There is also an article about director Katt Shea, as well as a piece focused on co-star Amy Irving, the lone link to the original Carrie.  Speaking of Irving, I suppose I can't resist showing you this photo from the magazine, which shows her on the set of The Fury:




GaHOOgah!!!

*****

I can't in good conscience end the post on that note, so let's cover one more magazine.  It doesn't exactly fit into the format of what the rest of this series has been about; and it's debatable as to whether the item under discussion should even be counted as a magazine.  A periodical, yes; a magazine, well . . . I'd say no.

But let's do it anyways.




This is a recent issue of Tin House, a "magazine" (actually a trade paperback) which, as you can see, includes a contribution from Stephen King himself.

The contribution is "The Ring," a brief (nine paragraphs) reminiscence/essay that tells the story of the wedding ring King gave his wife, Tabitha.  It's a lovely piece, one that works in form -- if decidedly not in impact -- similarly to the way a joke works: all setup, with a punchline at the end.  It is, therefore, resistant to summary, which means that I have little to say about it other than recommending it.

Is it worth $13?  Eh . . . for me, I'd say it was.  But I'm an unrepentant Kingaholic, and I'm paranoid as fuck that a tiny little piece like this might never appear in any of King's collections.  If you are a bit less rabid, it might be worth it if you can find something else inside the issue to enjoy.  I've read none of the rest of it, but there are 200 pages' worth of short stories, poetry, nonfiction, and such, so the odds are that at least some of it has got to be good.

I'll let you be the judge.

And with that, my friends, we conclude our trip down Old Magazine Alley.  Such jaunts will likely continue at Where No Blog Has Gone Before, at least for a while.  See you there, if you're inclined to stop by for a visit.

Otherwise, it's farewell, but not goodbye.

7 comments:

  1. I'm going to have to track down Guilty as Charged. That picture on the bottom left of that Fangoria there is really cracking me up.

    I've bookmarked this Lawnmower Man article to read for the next time I get to watch that. Who knows when that will be, but it'll be interesting to see it through a different lens.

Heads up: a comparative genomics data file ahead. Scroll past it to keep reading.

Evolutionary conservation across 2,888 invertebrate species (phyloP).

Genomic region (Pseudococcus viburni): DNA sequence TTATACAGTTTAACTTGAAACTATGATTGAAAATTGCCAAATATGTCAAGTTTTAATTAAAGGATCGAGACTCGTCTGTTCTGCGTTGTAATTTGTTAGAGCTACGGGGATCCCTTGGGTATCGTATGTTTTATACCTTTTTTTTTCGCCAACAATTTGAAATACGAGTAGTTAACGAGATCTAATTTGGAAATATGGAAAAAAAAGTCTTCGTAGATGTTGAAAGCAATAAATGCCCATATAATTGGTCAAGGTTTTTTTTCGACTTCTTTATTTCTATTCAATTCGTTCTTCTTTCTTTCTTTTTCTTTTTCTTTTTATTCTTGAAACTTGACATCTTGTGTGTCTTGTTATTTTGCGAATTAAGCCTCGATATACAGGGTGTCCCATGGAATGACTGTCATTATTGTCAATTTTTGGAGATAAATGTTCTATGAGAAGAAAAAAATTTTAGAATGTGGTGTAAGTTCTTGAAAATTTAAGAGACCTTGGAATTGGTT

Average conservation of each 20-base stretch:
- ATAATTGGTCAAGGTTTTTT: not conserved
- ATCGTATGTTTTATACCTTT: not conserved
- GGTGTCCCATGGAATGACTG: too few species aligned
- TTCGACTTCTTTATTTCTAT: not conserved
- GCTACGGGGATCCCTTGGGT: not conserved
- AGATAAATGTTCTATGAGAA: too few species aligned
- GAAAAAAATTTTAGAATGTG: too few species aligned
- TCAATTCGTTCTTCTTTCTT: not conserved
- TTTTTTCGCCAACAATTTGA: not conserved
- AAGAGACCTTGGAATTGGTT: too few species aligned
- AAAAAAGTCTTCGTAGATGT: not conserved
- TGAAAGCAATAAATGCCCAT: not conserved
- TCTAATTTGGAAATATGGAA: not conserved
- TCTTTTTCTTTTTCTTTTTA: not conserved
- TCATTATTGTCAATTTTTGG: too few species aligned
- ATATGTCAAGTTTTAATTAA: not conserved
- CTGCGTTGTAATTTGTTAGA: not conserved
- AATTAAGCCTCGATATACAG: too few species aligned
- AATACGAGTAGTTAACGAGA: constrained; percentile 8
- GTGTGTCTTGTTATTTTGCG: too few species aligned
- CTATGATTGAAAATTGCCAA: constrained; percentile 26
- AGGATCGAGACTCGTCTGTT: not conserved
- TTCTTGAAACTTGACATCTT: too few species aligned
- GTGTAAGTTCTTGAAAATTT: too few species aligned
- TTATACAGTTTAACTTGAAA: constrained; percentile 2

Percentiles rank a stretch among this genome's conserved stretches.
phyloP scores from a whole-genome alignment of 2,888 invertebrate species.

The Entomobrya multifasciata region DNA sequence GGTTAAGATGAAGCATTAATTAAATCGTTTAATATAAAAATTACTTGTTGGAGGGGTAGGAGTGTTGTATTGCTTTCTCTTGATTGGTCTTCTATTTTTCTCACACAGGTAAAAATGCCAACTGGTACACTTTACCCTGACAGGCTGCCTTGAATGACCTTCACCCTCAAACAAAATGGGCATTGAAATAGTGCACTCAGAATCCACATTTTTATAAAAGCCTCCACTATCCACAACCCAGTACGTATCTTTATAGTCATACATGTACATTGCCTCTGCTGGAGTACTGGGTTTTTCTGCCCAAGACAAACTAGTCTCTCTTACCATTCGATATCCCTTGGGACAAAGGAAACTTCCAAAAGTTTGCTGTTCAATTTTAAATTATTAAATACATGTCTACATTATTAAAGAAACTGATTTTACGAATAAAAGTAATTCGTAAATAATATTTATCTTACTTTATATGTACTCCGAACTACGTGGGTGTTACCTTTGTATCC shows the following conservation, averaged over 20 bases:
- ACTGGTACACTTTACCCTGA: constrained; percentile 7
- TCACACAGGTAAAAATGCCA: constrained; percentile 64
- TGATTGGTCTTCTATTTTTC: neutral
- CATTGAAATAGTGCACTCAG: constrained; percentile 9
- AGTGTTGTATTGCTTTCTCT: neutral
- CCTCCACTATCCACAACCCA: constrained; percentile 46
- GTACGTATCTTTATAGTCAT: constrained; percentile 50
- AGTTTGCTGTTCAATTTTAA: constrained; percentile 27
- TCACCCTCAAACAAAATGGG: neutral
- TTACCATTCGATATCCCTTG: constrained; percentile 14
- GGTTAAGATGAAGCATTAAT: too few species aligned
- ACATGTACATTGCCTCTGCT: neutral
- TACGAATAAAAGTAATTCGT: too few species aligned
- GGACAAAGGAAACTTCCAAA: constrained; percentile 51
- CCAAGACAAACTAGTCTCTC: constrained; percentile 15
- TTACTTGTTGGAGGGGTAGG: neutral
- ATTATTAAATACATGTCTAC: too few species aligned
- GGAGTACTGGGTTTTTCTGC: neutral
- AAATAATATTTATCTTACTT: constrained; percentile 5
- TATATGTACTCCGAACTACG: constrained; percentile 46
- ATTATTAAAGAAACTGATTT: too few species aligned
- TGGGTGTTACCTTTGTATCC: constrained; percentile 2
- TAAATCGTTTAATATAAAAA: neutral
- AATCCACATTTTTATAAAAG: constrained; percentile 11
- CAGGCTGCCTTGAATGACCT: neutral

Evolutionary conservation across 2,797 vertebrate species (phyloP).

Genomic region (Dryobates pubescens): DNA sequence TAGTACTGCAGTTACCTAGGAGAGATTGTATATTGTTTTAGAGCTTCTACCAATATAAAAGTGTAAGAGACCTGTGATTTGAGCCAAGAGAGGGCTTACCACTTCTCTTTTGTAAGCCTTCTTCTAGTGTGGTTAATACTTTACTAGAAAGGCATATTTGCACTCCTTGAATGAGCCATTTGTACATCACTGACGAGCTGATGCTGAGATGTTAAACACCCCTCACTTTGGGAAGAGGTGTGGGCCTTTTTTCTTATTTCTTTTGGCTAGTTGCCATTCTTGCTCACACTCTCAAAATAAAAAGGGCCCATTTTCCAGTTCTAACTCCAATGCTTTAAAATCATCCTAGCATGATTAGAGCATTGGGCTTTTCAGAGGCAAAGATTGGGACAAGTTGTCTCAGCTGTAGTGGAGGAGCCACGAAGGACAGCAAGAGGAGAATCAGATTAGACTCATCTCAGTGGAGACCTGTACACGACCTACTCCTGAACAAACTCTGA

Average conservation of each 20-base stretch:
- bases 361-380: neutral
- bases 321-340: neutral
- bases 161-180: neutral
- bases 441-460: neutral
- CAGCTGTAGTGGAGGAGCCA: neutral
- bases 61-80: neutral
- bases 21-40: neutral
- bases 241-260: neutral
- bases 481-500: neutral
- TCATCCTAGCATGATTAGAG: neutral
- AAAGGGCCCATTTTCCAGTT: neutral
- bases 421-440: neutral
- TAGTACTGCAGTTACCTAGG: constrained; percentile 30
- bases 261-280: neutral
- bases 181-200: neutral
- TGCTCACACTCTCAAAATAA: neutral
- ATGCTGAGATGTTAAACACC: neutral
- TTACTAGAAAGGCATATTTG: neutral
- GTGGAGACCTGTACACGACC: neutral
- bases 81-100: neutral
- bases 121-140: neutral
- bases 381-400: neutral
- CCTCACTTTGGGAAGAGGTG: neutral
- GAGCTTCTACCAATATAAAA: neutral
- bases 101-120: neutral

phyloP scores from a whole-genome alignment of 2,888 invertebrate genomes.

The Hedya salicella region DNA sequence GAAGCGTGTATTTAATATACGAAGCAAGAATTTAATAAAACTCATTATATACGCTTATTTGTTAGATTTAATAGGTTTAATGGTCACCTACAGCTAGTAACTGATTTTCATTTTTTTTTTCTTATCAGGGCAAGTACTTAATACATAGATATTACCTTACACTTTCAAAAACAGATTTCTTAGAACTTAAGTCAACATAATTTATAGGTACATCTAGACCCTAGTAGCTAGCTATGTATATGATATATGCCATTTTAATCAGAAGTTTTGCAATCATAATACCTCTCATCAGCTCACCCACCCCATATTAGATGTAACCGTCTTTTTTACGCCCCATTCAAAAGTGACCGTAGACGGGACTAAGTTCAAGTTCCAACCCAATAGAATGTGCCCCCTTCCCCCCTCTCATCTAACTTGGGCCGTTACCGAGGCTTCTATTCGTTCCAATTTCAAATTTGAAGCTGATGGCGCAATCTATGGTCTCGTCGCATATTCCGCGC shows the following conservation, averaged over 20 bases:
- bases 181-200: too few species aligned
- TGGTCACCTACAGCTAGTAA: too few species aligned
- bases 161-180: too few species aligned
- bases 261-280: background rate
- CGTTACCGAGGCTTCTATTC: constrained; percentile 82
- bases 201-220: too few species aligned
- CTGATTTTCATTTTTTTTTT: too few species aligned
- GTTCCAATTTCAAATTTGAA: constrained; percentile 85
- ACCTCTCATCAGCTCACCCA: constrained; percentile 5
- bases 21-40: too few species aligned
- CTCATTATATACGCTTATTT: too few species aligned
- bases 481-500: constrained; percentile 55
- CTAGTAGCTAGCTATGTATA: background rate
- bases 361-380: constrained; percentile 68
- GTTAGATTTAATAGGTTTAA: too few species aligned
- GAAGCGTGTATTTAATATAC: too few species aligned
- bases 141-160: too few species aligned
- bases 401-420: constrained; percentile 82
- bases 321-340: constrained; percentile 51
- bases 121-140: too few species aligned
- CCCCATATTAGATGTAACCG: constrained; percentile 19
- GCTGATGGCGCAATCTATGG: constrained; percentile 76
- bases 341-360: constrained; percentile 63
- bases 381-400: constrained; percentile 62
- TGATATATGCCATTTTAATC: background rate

Ga-hoo-gah indeed re: that Amy Irving pic! God bless the 70s.

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  2. While I can't say I place Needful Things high on my list of King's work (either as book or film), I still think it's decent enough. What interesting is that the final line of dialogue in the film does a good job of summing itself up.

    Sydow: This is not my best work, not by a long shot. Oh I admit, a few good murders, some explosions...(guilty pleasure shrug) What the hell.

    The irony is, while King doesn't enjoys Running Man, I'm finding it more interesting. True It's not King (let alone Bachman), but it's an honest to gosh nice 80s action flick. Plus it's the only place you can see Arnold square off against Jesse Frickin' Ventura!

    To be fair though, I wouldn't mind seeing a remake. I even thought Michael Beihn could make a good Richards (unoriginal casting perhaps but, oh well).

    In fact, I did find this one review by Scoot Summerton that labels out what makes RM such a ripe property for a remake at this time:

    http://blip.tv/guiltypleasurescinema/gpc-episode-16-the-running-man-1987-6371023

    As for cheesecake on big, small, or digital screen...G'night everybody! No, seriously. I'll admit, speaking as the number one Dave Barry fan of all time, my thoughts about women don't let's say, do me or any other guy any favors. Does that make me sexist? I've never really thought myself as such (of course!). However, I'll admit the minefield I'm walking through. For whatever it's worth, I think there's a line where the normal heterosexual way of thinking about women crosses over from normal to just plain wrong, and I am thinking of people like Norm Daniels from Rose Madder. As a stand up comic once observed while imitating Bill Clinton, such behavior "isn't even about sex anymore, this is something else. I'm a sick man, I need help."

    Knowing where that line is in terms of presentation of women dressed suggestively on film is a difficult course to navigate. For instance, I at least THINK it would be possible to, say, produce a Star Trek based around Jeri Ryan's Seven of Nine, and yet still make people see past the cat suit.